Continuing research on cause-specific mortality and annual survival of moose (Alces alces) calves in northeastern Minnesota, USA, is important to understanding the long-term trajectory of the population. In 2013 and 2014, we observed global positioning system (GPS)-collared, female moose exhibit a specific behavior (i.e., mortality movement) associated with the death of their GPS-collared neonate. The females made a rapid, long-distance movement (flee), followed by a return to the calf mortality site. We used characteristics of this movement in 2013–2014 (n = 46) to develop models for assessing calf survival, and then evaluated these models using female movement rates (n = 49) in 2015−2016. Using this behavior as an indicator of calf mortality in 2016, we conducted field investigations, leading to evidence of 15 mortalities at a mean age of 30.6 ± 15.5 (SE) days (range = 3–243 days). We launched 21 investigations in response to a mortality movement and they resulted in confirmation of 11 of the 15 calf mortalities. Specific causes of mortality included 9 wolf (Canis lupus)-kills, 3 black bear (Ursus americanus)-kills, 1 unknown predator-kill, and 2 deaths following vehicle collisions. The mean distance females fled after a mortality was 1,873 ± 412 m (range = 126–5,805 m, n = 14). Females that made return visits returned a mean 2.8 ± 0.5 times (range = 1–5, n = 8) to within a mean 106 ± 22 m (range = 34–230 m, n = 8) of the mortality site. Calf survival to 30 days of age was 67 ± 8% (95% CI = 53–84%, n = 36) but declined to 53 ± 8% (95% CI = 39–72%, n = 36) by 3 months of age. We developed 2 population-level movement models to improve the efficacy of using the mortality movement to identify and locate calf mortalities in real time via field investigations. The first approach, a temporal-based model, used a 3-day average movement velocity threshold (118 m/hr) for all females to indicate calf mortality and accurately predicted survival status in 51% (n = 105) of the cases. The second approach, an age-specific model using different thresholds (28–135 m/hr) for females relative to calf age, was 80% (n = 231) accurate. Using movement behavior of females to assess calf mortality yielded important insights into mechanisms influencing the population decline that will inform future management decisions.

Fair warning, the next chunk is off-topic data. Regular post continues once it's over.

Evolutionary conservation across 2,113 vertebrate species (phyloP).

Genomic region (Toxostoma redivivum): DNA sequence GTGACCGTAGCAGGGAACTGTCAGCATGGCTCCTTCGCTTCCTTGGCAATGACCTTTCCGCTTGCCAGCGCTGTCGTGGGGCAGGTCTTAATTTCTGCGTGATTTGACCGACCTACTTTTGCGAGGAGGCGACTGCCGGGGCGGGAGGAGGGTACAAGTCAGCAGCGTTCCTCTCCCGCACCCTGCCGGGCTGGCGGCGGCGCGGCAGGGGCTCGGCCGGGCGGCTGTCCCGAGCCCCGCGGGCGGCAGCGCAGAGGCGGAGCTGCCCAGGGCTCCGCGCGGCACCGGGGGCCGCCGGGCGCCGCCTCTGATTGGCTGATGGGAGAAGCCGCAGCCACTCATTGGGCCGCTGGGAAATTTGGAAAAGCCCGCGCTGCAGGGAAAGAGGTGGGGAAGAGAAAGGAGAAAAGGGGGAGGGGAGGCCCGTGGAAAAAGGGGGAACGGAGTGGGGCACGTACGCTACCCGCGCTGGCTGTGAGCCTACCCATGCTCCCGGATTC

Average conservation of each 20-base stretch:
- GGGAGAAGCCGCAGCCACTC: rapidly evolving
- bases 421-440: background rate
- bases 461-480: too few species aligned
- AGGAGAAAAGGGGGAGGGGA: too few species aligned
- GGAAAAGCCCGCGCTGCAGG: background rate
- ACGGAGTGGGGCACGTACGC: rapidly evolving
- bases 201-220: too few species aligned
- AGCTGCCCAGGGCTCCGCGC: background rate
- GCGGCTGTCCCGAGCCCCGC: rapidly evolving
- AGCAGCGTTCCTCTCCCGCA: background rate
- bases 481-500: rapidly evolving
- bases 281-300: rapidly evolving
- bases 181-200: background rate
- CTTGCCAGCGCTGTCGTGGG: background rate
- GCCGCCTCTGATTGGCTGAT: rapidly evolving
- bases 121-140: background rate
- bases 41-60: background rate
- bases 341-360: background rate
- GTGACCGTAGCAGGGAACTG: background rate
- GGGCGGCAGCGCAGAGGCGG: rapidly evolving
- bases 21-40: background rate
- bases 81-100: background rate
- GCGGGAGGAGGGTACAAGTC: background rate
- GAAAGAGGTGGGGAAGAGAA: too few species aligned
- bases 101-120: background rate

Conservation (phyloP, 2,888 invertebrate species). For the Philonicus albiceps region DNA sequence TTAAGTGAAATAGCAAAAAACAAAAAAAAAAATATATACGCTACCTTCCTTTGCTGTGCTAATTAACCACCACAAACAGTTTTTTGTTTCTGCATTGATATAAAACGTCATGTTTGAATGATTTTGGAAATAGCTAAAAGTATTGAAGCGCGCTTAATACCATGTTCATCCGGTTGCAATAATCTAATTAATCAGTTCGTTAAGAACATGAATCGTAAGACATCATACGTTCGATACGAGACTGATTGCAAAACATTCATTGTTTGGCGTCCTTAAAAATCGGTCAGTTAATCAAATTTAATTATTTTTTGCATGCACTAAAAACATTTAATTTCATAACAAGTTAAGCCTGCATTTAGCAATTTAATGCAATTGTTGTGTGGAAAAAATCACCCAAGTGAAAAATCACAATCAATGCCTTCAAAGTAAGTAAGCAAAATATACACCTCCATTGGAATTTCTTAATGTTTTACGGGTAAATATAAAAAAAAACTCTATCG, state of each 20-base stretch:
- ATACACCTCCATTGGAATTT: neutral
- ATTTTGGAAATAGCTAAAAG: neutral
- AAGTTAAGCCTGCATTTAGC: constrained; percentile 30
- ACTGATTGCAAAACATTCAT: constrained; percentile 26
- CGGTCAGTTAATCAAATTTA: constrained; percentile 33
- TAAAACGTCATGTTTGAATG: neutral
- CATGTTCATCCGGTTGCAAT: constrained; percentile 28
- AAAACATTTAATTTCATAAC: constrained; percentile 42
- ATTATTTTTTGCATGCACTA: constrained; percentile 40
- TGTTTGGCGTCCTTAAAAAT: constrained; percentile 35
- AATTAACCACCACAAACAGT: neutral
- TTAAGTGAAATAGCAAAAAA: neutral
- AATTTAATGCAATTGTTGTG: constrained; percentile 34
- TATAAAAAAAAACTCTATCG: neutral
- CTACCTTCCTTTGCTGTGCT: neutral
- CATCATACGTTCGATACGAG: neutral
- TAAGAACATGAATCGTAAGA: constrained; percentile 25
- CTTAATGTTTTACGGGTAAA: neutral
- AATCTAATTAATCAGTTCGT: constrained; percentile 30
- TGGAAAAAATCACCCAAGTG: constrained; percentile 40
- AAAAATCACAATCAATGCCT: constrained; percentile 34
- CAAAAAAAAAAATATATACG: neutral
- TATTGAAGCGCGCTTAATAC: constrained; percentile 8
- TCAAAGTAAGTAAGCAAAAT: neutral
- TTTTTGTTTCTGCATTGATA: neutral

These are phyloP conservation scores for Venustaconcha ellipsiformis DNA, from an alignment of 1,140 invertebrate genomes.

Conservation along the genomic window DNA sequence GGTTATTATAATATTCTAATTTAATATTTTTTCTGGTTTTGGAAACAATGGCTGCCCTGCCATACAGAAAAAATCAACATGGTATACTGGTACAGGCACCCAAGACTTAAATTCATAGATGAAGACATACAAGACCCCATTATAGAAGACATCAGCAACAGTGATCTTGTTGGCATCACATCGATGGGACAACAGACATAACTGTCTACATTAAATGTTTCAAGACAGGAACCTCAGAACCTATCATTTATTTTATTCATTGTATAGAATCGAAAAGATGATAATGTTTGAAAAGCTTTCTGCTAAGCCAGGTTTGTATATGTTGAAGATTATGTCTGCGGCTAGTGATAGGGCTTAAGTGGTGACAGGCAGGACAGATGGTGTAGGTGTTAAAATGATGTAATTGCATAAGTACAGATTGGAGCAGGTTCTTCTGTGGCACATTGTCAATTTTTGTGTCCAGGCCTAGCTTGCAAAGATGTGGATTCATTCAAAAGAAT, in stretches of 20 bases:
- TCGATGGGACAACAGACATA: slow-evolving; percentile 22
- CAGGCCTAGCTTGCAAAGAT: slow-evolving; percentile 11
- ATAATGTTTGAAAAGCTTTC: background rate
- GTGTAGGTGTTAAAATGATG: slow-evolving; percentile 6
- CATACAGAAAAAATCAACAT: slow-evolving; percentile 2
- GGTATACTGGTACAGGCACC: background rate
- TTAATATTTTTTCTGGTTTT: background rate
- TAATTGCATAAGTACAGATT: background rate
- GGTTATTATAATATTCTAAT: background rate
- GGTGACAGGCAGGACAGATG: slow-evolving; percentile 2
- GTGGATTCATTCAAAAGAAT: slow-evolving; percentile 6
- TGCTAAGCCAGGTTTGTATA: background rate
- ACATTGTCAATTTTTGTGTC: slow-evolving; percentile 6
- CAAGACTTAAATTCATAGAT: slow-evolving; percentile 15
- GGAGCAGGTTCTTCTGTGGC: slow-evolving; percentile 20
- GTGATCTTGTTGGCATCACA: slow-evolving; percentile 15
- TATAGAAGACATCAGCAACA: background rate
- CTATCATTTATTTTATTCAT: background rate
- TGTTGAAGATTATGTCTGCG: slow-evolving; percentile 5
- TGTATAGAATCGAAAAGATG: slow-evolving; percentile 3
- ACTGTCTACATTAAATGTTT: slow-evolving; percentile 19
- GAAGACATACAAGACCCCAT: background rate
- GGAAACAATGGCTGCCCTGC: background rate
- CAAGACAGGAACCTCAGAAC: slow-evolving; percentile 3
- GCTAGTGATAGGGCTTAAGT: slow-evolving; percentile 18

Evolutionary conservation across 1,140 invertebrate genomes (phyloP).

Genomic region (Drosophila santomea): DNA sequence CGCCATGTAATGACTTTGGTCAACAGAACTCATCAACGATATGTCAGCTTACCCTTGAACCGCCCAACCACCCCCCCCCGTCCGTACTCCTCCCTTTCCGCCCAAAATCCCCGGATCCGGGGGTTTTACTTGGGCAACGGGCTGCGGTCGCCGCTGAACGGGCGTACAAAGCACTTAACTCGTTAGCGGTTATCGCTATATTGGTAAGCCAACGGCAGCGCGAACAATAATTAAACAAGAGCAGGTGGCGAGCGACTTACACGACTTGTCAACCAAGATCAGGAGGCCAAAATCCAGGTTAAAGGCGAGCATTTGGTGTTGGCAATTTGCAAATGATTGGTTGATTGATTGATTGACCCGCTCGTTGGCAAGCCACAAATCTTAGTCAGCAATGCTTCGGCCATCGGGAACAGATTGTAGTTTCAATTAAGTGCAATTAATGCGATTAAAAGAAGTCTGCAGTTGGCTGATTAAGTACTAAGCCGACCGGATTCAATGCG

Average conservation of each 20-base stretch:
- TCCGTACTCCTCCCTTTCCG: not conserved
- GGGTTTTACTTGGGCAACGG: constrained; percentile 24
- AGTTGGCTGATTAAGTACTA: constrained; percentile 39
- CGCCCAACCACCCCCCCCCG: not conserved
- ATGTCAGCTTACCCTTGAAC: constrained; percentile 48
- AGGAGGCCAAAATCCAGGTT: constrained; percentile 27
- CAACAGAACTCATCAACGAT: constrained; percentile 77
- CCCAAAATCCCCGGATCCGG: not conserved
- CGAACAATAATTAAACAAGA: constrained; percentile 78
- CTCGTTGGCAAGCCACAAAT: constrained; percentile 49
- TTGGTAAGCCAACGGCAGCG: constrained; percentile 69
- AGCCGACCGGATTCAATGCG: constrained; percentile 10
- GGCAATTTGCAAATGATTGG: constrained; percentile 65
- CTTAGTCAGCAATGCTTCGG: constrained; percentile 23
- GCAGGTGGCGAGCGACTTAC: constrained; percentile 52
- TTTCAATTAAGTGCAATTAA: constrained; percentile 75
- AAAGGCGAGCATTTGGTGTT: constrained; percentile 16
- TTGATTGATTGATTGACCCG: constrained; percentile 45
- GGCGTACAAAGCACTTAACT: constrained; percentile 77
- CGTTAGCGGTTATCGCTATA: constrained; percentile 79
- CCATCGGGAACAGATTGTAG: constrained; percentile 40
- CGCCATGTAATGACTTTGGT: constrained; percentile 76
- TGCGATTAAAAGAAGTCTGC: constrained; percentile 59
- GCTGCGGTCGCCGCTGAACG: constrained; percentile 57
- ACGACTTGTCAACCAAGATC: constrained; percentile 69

Bibliographical noteFunding Information:
We thank B. D. Smith, J. L. Goethlich, and R. A. Willaert for their technical contributions to the fieldwork. We appreciate the Wildlife Health Program’s (M. Carstensen, M. H. Dexter, E. C. Hildebrand, C. S. Jennelle, and D. M. Plattner) cooperation during the calving season, and J. D. Forester’s preparation of the automated calving reports using 4‐hour fix rates. We also thank J. H. Giudice and V. St‐Louis for their data analysis expertise and M. A. Larson, L. J. Cornicelli, T. W. Arnold, and L. D. Mech for their guidance during this project. We are grateful to R. G. Wright for assistance with the buffered search areas using ArcMap, and L. J. Schmidt for providing microscopes for identifying hair samples. We also thank T. D. Gable and K. L. Pilgrim for hair and DNA analyses. We recognize all the observers who emailed us photos and information on calf sightings, including K. Crowley, J. Greenlee, and J. Hicks. This study was funded in part by the Minnesota Environmental and Natural Resources Trust Fund (ENRTF), the Wildlife Restoration (Pittman‐Robertson) Program, and MNDNR Section of Wildlife’s Wildlife Populations and Research Unit.
© The Wildlife Society, 2019
- Alces alces
- animal movement